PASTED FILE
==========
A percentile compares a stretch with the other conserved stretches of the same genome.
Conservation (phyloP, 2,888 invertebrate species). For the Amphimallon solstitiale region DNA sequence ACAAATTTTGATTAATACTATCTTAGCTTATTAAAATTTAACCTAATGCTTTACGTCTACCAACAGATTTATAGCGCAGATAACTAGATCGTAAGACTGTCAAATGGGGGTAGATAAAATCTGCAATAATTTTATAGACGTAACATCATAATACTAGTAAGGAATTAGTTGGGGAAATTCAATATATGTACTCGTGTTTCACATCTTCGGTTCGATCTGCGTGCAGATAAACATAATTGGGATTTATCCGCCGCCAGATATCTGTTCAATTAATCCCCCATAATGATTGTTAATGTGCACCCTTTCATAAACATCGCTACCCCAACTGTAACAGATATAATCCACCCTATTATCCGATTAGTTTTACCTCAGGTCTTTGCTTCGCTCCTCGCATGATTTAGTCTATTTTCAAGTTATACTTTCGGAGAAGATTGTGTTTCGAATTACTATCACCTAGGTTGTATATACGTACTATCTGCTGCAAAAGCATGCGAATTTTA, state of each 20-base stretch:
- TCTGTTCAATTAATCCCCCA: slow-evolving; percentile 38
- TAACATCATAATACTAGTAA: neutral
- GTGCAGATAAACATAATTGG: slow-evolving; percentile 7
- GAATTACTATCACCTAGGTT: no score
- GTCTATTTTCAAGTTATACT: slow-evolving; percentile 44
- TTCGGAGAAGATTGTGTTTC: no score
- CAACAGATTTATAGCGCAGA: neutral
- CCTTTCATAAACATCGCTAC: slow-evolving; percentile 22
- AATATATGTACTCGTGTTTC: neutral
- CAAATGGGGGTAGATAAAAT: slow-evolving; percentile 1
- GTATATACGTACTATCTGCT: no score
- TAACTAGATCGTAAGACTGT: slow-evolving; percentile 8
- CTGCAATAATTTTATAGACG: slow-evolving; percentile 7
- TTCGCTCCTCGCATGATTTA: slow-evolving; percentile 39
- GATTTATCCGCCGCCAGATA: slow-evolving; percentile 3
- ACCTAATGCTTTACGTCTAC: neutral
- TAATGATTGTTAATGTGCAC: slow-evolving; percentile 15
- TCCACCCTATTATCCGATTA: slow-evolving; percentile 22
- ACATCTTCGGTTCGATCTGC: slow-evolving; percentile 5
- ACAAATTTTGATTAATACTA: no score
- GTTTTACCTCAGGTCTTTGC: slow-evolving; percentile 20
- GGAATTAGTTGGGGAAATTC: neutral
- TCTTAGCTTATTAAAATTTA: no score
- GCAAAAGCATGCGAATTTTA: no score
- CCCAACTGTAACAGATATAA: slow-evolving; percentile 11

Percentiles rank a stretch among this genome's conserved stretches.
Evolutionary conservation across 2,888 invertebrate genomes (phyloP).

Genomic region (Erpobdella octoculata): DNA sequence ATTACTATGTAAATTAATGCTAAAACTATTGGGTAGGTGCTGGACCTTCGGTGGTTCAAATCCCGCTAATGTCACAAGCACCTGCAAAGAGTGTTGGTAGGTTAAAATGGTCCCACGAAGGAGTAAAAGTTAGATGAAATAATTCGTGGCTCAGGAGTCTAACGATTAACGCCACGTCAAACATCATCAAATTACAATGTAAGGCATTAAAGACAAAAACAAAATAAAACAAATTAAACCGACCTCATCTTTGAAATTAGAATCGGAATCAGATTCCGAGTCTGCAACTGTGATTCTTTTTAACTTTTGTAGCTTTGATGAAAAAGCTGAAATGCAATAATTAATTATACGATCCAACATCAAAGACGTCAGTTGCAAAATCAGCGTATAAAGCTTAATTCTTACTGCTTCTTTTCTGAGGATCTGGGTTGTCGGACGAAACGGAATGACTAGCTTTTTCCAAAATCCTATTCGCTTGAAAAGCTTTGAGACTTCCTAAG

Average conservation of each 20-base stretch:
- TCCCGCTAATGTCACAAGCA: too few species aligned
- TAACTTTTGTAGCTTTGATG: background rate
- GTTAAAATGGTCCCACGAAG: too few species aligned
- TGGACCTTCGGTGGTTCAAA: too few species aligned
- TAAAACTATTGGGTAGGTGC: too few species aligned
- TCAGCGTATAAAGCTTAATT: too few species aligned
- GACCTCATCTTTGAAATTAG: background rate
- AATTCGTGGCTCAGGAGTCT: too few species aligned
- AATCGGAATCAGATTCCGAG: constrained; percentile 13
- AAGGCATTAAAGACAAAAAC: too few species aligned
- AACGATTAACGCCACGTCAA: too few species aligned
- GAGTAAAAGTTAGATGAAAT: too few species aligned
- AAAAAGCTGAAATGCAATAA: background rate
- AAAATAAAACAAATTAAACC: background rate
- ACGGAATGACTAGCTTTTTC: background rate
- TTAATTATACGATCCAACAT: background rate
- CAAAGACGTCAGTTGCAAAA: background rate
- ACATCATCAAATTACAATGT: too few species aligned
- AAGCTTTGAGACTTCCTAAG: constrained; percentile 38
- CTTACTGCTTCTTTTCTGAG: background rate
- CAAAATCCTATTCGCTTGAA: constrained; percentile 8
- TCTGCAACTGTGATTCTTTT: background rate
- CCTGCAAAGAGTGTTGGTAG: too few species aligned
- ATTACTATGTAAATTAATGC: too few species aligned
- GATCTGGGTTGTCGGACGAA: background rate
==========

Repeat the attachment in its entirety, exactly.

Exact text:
A percentile compares a stretch with the other conserved stretches of the same genome.
Conservation (phyloP, 2,888 invertebrate species). For the Amphimallon solstitiale region DNA sequence ACAAATTTTGATTAATACTATCTTAGCTTATTAAAATTTAACCTAATGCTTTACGTCTACCAACAGATTTATAGCGCAGATAACTAGATCGTAAGACTGTCAAATGGGGGTAGATAAAATCTGCAATAATTTTATAGACGTAACATCATAATACTAGTAAGGAATTAGTTGGGGAAATTCAATATATGTACTCGTGTTTCACATCTTCGGTTCGATCTGCGTGCAGATAAACATAATTGGGATTTATCCGCCGCCAGATATCTGTTCAATTAATCCCCCATAATGATTGTTAATGTGCACCCTTTCATAAACATCGCTACCCCAACTGTAACAGATATAATCCACCCTATTATCCGATTAGTTTTACCTCAGGTCTTTGCTTCGCTCCTCGCATGATTTAGTCTATTTTCAAGTTATACTTTCGGAGAAGATTGTGTTTCGAATTACTATCACCTAGGTTGTATATACGTACTATCTGCTGCAAAAGCATGCGAATTTTA, state of each 20-base stretch:
- TCTGTTCAATTAATCCCCCA: slow-evolving; percentile 38
- TAACATCATAATACTAGTAA: neutral
- GTGCAGATAAACATAATTGG: slow-evolving; percentile 7
- GAATTACTATCACCTAGGTT: no score
- GTCTATTTTCAAGTTATACT: slow-evolving; percentile 44
- TTCGGAGAAGATTGTGTTTC: no score
- CAACAGATTTATAGCGCAGA: neutral
- CCTTTCATAAACATCGCTAC: slow-evolving; percentile 22
- AATATATGTACTCGTGTTTC: neutral
- CAAATGGGGGTAGATAAAAT: slow-evolving; percentile 1
- GTATATACGTACTATCTGCT: no score
- TAACTAGATCGTAAGACTGT: slow-evolving; percentile 8
- CTGCAATAATTTTATAGACG: slow-evolving; percentile 7
- TTCGCTCCTCGCATGATTTA: slow-evolving; percentile 39
- GATTTATCCGCCGCCAGATA: slow-evolving; percentile 3
- ACCTAATGCTTTACGTCTAC: neutral
- TAATGATTGTTAATGTGCAC: slow-evolving; percentile 15
- TCCACCCTATTATCCGATTA: slow-evolving; percentile 22
- ACATCTTCGGTTCGATCTGC: slow-evolving; percentile 5
- ACAAATTTTGATTAATACTA: no score
- GTTTTACCTCAGGTCTTTGC: slow-evolving; percentile 20
- GGAATTAGTTGGGGAAATTC: neutral
- TCTTAGCTTATTAAAATTTA: no score
- GCAAAAGCATGCGAATTTTA: no score
- CCCAACTGTAACAGATATAA: slow-evolving; percentile 11

Percentiles rank a stretch among this genome's conserved stretches.
Evolutionary conservation across 2,888 invertebrate genomes (phyloP).

Genomic region (Erpobdella octoculata): DNA sequence ATTACTATGTAAATTAATGCTAAAACTATTGGGTAGGTGCTGGACCTTCGGTGGTTCAAATCCCGCTAATGTCACAAGCACCTGCAAAGAGTGTTGGTAGGTTAAAATGGTCCCACGAAGGAGTAAAAGTTAGATGAAATAATTCGTGGCTCAGGAGTCTAACGATTAACGCCACGTCAAACATCATCAAATTACAATGTAAGGCATTAAAGACAAAAACAAAATAAAACAAATTAAACCGACCTCATCTTTGAAATTAGAATCGGAATCAGATTCCGAGTCTGCAACTGTGATTCTTTTTAACTTTTGTAGCTTTGATGAAAAAGCTGAAATGCAATAATTAATTATACGATCCAACATCAAAGACGTCAGTTGCAAAATCAGCGTATAAAGCTTAATTCTTACTGCTTCTTTTCTGAGGATCTGGGTTGTCGGACGAAACGGAATGACTAGCTTTTTCCAAAATCCTATTCGCTTGAAAAGCTTTGAGACTTCCTAAG

Average conservation of each 20-base stretch:
- TCCCGCTAATGTCACAAGCA: too few species aligned
- TAACTTTTGTAGCTTTGATG: background rate
- GTTAAAATGGTCCCACGAAG: too few species aligned
- TGGACCTTCGGTGGTTCAAA: too few species aligned
- TAAAACTATTGGGTAGGTGC: too few species aligned
- TCAGCGTATAAAGCTTAATT: too few species aligned
- GACCTCATCTTTGAAATTAG: background rate
- AATTCGTGGCTCAGGAGTCT: too few species aligned
- AATCGGAATCAGATTCCGAG: constrained; percentile 13
- AAGGCATTAAAGACAAAAAC: too few species aligned
- AACGATTAACGCCACGTCAA: too few species aligned
- GAGTAAAAGTTAGATGAAAT: too few species aligned
- AAAAAGCTGAAATGCAATAA: background rate
- AAAATAAAACAAATTAAACC: background rate
- ACGGAATGACTAGCTTTTTC: background rate
- TTAATTATACGATCCAACAT: background rate
- CAAAGACGTCAGTTGCAAAA: background rate
- ACATCATCAAATTACAATGT: too few species aligned
- AAGCTTTGAGACTTCCTAAG: constrained; percentile 38
- CTTACTGCTTCTTTTCTGAG: background rate
- CAAAATCCTATTCGCTTGAA: constrained; percentile 8
- TCTGCAACTGTGATTCTTTT: background rate
- CCTGCAAAGAGTGTTGGTAG: too few species aligned
- ATTACTATGTAAATTAATGC: too few species aligned
- GATCTGGGTTGTCGGACGAA: background rate